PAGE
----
In pursuing this journey of leadership development, we pursue the best tenets and tools from almost every leadership theory. I recommend people interested in the topic introduced by Dan Rockwell read “The Portable Guide to Leadership” by David Burkus at http://bit.ly/9HwpfI for an outstanding overview of leadership theory.
I find “personality theory” of leadership to be a narrow and incomplete path to development. First, personality might be defined as “the outward expression of inner attitudes”. The best “personality profiles” are not “personality profiles” at all; they are behavioral style profiles and work best in combination with other tools, especially values inventories and an attribute index. The best also don’t boil 6 billion people into a dozen or so “Types” either. [Innermetrix now has a DISC profile with 40,000 unique profiles compared to about a dozen from MBTI.]
Behavioral style is helpful to increase the knowledge of self, which provides a launching-pad for greater introspection. Unfortunately, too often “personality types” training is merely self-gratifying. The greater use is learning how to effectively “read” the behavioral style of others. This allows a leader to adapt, but you don’t adapt your “personality” or style per se; that would mean abandoning your identity.
Instead, effective use of behavioral style information allows one to adapt your interactions, verbal and non-verbal communications, with others. It helps you meet the other person’s needs without sacrificing your own. In fact, an effective predictor of how much stress a person is experiencing in his or her current environment typically shows up in the better assessments’ depictions of one’s Natural versus Adaptive style. The more you adapt your style, the more likely you may be experiencing stress.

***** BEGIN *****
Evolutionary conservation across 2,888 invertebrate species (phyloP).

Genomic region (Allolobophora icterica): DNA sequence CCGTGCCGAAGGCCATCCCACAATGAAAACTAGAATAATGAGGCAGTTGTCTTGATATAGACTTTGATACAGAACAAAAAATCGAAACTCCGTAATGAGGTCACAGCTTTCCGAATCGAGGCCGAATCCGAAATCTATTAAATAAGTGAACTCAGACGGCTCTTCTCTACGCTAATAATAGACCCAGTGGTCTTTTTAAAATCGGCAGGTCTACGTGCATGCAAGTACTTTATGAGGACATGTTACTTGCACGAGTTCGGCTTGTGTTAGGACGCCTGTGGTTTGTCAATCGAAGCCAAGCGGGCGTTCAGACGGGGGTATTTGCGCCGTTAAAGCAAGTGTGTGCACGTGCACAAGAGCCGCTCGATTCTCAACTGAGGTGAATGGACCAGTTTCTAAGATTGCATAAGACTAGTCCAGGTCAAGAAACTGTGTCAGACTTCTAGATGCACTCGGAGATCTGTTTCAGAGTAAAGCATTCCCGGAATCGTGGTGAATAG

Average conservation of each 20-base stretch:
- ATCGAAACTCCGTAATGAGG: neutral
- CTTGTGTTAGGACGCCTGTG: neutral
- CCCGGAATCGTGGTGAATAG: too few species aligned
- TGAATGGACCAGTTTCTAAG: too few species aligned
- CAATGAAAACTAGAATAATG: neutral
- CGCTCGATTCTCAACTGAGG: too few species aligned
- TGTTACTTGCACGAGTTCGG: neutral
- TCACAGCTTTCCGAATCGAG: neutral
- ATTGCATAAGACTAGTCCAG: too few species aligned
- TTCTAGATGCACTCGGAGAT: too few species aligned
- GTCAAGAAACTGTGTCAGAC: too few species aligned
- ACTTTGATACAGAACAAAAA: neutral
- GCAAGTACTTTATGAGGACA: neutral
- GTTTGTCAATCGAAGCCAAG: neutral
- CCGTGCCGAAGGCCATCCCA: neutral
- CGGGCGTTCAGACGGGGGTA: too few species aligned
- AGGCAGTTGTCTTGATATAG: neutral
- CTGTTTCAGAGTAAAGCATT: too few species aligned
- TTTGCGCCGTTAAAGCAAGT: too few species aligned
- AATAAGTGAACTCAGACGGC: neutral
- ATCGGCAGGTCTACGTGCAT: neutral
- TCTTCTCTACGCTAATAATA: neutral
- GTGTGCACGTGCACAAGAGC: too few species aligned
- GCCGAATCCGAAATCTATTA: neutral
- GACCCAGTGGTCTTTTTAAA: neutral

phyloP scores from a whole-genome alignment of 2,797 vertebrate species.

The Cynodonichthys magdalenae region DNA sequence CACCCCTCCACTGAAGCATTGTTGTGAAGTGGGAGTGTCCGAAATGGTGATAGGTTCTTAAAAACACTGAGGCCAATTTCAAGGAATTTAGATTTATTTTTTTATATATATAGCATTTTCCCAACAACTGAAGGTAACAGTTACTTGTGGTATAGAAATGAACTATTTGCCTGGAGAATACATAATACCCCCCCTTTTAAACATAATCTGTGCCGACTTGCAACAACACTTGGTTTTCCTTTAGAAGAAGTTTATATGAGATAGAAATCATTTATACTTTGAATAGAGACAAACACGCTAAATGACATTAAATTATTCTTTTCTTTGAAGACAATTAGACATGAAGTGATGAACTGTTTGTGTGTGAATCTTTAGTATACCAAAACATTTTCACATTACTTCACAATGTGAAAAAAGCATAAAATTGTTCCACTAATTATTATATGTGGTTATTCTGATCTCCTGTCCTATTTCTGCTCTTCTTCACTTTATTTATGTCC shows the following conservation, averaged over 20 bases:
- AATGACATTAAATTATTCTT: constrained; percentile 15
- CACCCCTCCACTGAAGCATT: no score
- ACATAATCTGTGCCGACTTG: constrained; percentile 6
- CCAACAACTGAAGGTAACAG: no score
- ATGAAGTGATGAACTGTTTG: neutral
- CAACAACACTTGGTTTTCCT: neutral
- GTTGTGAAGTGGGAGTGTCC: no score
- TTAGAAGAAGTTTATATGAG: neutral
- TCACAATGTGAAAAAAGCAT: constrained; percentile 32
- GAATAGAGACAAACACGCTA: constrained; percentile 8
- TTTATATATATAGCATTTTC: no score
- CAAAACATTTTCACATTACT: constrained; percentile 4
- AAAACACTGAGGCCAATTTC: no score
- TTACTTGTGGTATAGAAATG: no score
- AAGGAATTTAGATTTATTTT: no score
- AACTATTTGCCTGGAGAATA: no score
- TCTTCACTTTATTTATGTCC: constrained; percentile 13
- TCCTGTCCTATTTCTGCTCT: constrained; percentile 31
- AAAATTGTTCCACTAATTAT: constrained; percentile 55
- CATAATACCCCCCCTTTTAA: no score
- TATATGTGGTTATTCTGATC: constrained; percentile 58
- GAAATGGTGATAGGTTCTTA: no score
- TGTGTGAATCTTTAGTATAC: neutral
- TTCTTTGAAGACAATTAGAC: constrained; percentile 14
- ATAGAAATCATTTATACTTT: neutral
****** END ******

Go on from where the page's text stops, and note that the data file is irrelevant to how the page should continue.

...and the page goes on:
Why? Because the more you adapt your style the further you remove yourself from your natural Identity – there’s that word again! Adapting your style to match the people in your environment can lead to damaging stress. Help others’ understand and “speak the language” of your style and better understand their own. Appropriately adapting your behavior and communication to meet another’s needs is the mark of a leader with a keen sense of identity – and a deep respect for the identity of others demonstrated with helpful leadership behavior.
I think it comes down to core values and doing the right things for the right reasons. Now, this might seem a bit vague but each of us are individuals with many unique qualities and seeds of greatness. We are here to serve each other, so I don’t think it’s entirely up to us to identify what it is we’re here for as leaders but for the people of influence in our lives to guide us in such a way. Through mentoring and continuously educating ourselves, we are armed with the right tools to pass along our experiences to those that are ready for the next step, as of journey unfolds more and more each and everyday.
Choice of identity reminds me of intention. If I intend to be a leader of epic proportions, then I have a better chance of being like that. If I intend to be a leader liken to a shrinking violet, then I will be like that.
Intentionally choosing one’s identity can be a very powerful endeavor.
With Love and Gratitude,
The Intentional Sage
Love your use of Intentionality. Thank you for adding another impressive “I” word to the discussion.
Great distinction Dan! I couldn’t have asked for something clearer. FYI: Just published a new post on Empathy in Customer Care — Does Fear Stop You? Would love your insights — I value your insights as well.
Marsha, You are so right about the best of both worlds … when all learn how to adapt to personality type (while being authentic to their values), possibilities for success are high.
Great post Dan. You’re right that as a leader, we can choose the type of leader we will be based on who we are. As a result, I believe you will naturally attract team members that share that leadership identity or respond well to it.